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Re: [perl #24296] scalars and hashes sometimes not available in quoted evals in END blocks

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From:
David Dyck
Date:
October 28, 2003 10:15
Subject:
Re: [perl #24296] scalars and hashes sometimes not available in quoted evals in END blocks
Message ID:
Pine.LNX.4.51.0310280842030.15899@dd.tc.fluke.com
On Tue, 28 Oct 2003 at 10:31 -0000, Dave Mitchell <perlbug-followup@perl.or...:

> This is the correct behaviour. The showvars sub is *not* a closure (it
> doesn't have a compile-time mention of the outer lexical), while the END
> sub *is a closure. Thus at compile time the END sub captures the first
> (and only) instance of $my_scalar. By the time END is called, the pad for
> the main code block has already been freed, so the var isn't available.
> But END has its own private reference to it, so the END sub can still
> access it.
>
> You can see a similar affect in this piece of code (not involving END):
>
>     {
> 	my $x = 55;
> 	sub f1 { print "f1: x=$x\n" }
> 	sub f2 { print "f2: x=", eval '$x', "\n" }
>     }
>
>     f1;
>     f2;
>
>     __END__
>
>     f1: x=55
>     Variable "$x" is not available at (eval 1) line 2.
>     Use of uninitialized value in print at /tmp/p line 7.
>     f2: x=
>
> Dave.

Thanks for responding!  Could we please start with
 This is the implemented behaviour. :-)
and work towards
 This is not the documented behaviour.
or at least
 This is not the do-what-I-mean behaviour.

I'm not sure I understand, or at least I have more to learn
in this area.  The my variable that I declared was at file
scope, and if we modify your case to move $x to file scope,
then both of the functions can see $x.

I think you are describing what perl is doing, and
we both observe that something is happening (something
that I don't expect), but from my reading of the
documentation I didn't pick up on the limitations of END subs
that you are stating.

I do see the statement in perlsub.pod that states:
 The "my" operator declares the listed variables to be
 lexically confined to the enclosing block,
 ...  or "do/require/use"'d file.

and

 An "eval()", however, can see lexical variables of the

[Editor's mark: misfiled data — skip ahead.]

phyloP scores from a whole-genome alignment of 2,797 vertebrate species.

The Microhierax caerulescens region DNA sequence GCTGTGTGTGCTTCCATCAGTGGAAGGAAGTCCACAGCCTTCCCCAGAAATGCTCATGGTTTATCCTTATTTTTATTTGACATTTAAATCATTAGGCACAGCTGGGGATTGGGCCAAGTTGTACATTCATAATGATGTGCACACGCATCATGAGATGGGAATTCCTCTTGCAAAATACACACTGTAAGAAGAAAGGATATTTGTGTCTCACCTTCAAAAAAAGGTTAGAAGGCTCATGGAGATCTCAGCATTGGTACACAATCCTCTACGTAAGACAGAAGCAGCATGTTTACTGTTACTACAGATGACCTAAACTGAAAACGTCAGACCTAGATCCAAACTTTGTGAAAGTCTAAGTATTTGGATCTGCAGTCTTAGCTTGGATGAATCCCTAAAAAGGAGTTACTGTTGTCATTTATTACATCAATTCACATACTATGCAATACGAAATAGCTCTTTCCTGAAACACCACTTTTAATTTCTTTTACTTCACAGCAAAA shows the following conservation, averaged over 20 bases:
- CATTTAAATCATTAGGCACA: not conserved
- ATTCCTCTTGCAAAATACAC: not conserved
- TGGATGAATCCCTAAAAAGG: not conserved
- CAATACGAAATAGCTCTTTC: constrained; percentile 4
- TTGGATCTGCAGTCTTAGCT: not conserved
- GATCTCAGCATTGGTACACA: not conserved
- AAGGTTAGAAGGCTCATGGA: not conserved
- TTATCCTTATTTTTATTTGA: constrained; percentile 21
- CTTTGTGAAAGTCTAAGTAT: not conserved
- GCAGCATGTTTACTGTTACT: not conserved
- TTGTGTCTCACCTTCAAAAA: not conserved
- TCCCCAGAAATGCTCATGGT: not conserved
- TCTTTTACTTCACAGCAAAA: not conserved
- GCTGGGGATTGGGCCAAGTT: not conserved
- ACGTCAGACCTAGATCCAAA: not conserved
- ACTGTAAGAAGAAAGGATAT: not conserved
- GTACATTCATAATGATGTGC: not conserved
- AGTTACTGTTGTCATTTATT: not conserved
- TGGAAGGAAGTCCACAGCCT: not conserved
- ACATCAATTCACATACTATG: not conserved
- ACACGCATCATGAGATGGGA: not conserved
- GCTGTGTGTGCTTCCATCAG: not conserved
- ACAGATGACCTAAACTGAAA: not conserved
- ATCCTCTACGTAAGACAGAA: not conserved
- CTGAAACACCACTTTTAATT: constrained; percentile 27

scope it is being evaluated in, so long as the names
 aren't hidden by declarations within the "eval()" itself.
 See perlref.



Examples like the following that do what I mean
lead me to think that the my initial bug report
shows that perl isn't dwim'ing.


    my $x = 55;
    {
	sub f1 { print "f1: x=$x\n" }
	sub f2 { print "f2: x=", eval '$x', "\n" }
    }

    f1;
    f2;

    __END__

    f1: x=55
    f2: x=55

And even here

    my $x = 55;
    END {
	sub f1 { print "f1: x=$x\n" }
	sub f2 { print "f2: x=", eval '$x', "\n" }
	f1;
	f2;
    }

    __END__

    f1: x=55
    f2: x=55



The reason I even started looking into this is
that I have some real code (vs. the example code
that I posted) that whas having elements of
a hash table disappearing during the END processing.


Ok, here's another example that may be closer so showing
the problem.

The very same eval in one case can see $x, but
when other code is removed then perl issues warnings
The evals in the first and third END subs
have $x available, but not the second.

Please help me find the perl documentation
that describes this as the correct behaviour.

    use warnings;
    use strict;
    $| = 1;

    # 2 lines from perlsub
    my $x = 10;
    sub bumpx { $x++ }

    eval 'print "x=$x\n"';
    bumpx;
    eval 'print "x=$x\n"';

    END {
	print "in first END\n";
	eval 'print "in eval x=$x\n"';
	bumpx;
	eval 'print "in eval x=$x\n"';
	$x;	# commenting out this line causes the
	    # above eval's to loose their access to $x
    }

    END {
	print "in second END\n";
	print "END\n";
	eval 'print "in eval x=$x\n"';
	bumpx;
	eval 'print "in eval x=$x\n"';
    ### $x;	# commenting out this line causes the
	    # above eval's to loose their access to $x
    }

    END {
	print "in third END\n";
	eval 'print "in eval x=$x\n"';
	bumpx;
	eval 'print "in eval x=$x\n"';
	$x;	# commenting out this line causes the
	    # above eval's to loose their access to $x
    }

    __END__

    x=10
    x=11
    in third END
    in eval x=11
    in eval x=12
    in second END
    END
    Variable "$x" is not available at (eval 5) line 1.
    Use of uninitialized value in concatenation (.) or string at (eval 5) line 1.
    in eval x=
    Variable "$x" is not available at (eval 6) line 1.
    Use of uninitialized value in concatenation (.) or string at (eval 6) line 1.
    in eval x=
    in first END
    in eval x=13
    in eval x=14

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